Binghamton Zoo Animals
Species: Epicrates cenchria
HABITAT AND RANGE:
The Rainbow Boa is semi-arboreal, but
more terrestrial than other members of
the genus Epicrates. It favors
cultivated land, forest edges and rocky
locations in South America and southern
Central America, from Costa Rica all the
way down to northern Argentina.
A small to medium-sized snake of
semi-arboreal habits, it is stocky and
measures 5 feet at most. The coloration
is typically brownish above with an
irregular series of faint blotches that
are iridescent, justifying its name.
They possess vestiges of a pelvic girdle
and hind limbs. These are visible as
small, claw-like structures called spurs
located on either side of the opening of
the cloaca, or vent. The spurs are
larger in males than in females.
Individual joints, making the backbone
very flexible, connect the vertebrae to
each other. Most of the vertebrae
support a pair of ribs. The internal
organs, as in other snakes, are
elongated and arranged to suit the
narrow body cavity.
Boas are primarily a solitary animal,
seeking others of their own species only
during the mating season. They are
primarily crepuscular. Contrary to
popular belief, boas seldom defend
themselves by wrapping around their
attackers and crushing them with their
bodies. Instead, they try to intimidate
the attacker by inflating their bodies
with air, striking aggressively and
otherwise acting in a threatening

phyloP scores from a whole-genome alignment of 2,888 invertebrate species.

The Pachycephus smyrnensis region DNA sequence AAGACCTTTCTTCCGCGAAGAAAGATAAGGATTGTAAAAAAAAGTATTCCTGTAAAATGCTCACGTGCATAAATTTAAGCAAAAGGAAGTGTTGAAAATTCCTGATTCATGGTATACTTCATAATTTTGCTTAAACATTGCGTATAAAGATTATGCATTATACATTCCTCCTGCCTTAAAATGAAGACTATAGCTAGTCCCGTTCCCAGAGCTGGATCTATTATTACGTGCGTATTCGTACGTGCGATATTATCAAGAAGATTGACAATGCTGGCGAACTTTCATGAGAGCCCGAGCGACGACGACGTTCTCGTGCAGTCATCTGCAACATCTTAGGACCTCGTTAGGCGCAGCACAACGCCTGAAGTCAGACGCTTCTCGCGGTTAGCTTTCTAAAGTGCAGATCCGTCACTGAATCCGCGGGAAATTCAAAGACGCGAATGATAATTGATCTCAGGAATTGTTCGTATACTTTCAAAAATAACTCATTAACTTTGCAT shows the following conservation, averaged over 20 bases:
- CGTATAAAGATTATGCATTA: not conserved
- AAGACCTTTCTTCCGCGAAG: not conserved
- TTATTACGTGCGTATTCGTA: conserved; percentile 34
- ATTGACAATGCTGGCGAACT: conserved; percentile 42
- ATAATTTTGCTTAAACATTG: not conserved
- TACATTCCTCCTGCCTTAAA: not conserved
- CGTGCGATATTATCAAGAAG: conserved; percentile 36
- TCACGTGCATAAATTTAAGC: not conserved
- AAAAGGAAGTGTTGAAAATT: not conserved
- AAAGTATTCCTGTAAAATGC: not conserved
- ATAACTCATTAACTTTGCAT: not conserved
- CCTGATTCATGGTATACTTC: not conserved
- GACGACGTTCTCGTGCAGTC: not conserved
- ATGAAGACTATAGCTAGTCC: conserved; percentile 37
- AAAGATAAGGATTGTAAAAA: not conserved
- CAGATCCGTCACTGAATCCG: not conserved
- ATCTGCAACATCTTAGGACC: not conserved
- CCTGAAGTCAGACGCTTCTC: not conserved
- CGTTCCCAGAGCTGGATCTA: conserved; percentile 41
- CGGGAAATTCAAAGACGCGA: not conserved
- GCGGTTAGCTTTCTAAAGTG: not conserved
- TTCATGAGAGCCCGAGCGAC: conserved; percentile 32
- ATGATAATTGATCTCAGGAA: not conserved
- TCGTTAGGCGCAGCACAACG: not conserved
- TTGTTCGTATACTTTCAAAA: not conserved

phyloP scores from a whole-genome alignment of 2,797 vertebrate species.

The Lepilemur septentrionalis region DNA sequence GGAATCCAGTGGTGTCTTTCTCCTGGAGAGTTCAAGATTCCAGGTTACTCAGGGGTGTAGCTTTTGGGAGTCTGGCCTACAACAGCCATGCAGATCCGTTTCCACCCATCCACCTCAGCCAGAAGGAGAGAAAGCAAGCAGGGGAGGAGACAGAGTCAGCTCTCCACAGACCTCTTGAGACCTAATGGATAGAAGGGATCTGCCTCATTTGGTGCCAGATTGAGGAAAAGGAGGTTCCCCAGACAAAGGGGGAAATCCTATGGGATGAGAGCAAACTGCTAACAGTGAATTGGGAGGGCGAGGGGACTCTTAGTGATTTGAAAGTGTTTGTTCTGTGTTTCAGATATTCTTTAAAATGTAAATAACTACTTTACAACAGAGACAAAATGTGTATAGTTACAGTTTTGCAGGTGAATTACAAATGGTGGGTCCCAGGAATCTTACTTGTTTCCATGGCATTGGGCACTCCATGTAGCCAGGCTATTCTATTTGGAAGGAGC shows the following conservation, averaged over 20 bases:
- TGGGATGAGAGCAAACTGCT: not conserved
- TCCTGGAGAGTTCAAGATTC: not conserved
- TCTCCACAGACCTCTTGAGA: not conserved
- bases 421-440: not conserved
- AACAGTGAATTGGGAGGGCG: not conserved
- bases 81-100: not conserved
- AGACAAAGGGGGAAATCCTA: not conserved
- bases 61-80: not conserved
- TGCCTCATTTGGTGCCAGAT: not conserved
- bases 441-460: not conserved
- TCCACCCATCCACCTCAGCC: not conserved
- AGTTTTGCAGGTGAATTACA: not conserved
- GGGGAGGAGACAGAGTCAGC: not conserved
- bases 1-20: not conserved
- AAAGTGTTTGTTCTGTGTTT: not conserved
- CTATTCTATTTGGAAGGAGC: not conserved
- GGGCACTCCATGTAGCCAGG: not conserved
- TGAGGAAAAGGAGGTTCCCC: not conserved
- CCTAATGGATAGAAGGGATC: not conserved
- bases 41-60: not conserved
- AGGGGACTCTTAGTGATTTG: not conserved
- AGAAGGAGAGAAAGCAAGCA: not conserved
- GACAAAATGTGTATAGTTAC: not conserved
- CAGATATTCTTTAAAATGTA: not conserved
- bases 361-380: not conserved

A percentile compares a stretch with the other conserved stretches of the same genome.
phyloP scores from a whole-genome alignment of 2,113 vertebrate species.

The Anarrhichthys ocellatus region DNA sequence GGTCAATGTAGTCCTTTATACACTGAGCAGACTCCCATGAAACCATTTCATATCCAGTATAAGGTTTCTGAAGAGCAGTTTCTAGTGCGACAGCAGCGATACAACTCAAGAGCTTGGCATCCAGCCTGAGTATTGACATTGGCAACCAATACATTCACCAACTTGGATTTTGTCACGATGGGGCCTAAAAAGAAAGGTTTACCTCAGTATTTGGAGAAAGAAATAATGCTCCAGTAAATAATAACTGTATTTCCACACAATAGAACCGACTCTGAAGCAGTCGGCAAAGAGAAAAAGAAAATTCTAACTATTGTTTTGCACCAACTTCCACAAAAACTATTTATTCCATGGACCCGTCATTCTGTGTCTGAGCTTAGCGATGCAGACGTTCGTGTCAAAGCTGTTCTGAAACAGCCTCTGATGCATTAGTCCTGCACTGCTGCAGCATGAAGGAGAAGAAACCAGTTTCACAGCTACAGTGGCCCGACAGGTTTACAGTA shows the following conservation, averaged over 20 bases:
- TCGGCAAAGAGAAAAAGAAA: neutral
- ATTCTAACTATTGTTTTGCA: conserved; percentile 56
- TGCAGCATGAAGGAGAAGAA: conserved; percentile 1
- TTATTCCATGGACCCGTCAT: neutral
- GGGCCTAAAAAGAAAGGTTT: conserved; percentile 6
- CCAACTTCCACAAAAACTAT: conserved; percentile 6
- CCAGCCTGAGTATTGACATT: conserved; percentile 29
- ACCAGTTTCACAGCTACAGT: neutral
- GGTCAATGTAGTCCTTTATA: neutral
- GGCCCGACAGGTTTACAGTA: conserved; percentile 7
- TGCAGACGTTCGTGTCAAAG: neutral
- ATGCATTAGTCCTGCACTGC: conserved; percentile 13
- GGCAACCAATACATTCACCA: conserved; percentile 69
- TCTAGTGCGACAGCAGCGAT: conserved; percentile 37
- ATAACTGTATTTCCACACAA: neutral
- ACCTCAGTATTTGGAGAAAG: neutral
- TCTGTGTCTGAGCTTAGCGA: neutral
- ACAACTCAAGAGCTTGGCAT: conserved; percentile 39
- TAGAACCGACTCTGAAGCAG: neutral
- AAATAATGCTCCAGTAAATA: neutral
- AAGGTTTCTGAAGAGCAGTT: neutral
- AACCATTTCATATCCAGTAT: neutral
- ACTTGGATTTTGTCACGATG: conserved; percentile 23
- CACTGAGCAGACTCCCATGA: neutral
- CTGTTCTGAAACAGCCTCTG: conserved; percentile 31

manner. Most boas are territorial and
the Rainbow Boa appears to be more so
than the other members of the genus.
The Rainbow Boa feeds mainly on small
birds, mammals and lizards. Like the
rest of their family, they swallow prey
whole and their mouth can expand a great
deal to allow prey larger than their
heads to be swallowed. Their jaws can
unhinge and the lower jaw is in two
pieces, which allows for greater
REPRODUCTION AND DEVELOPMENT:
Females are only receptive at certain
times of the year. They frequently emit
a pheromone which will attract males.
Males possess a paired genital organ,
but only half is used during copulation.
Rainbow Boas are ovovivivparous, which
means they hold the eggs inside their
bodies until they hatch. Then the baby
snakes emerge from the motherís body,
giving the appearance of a placental
birth. No placenta is present at any
time and all nourishment for the
hatchlings is gained from the egg inside
the motherís body. After hatching,
little or no parental care occurs.
Rainbow Boas can live up to 30 years in
the wild and even longer in captivity.
STATUS IN WILD:
The Rainbow Boa has no special status in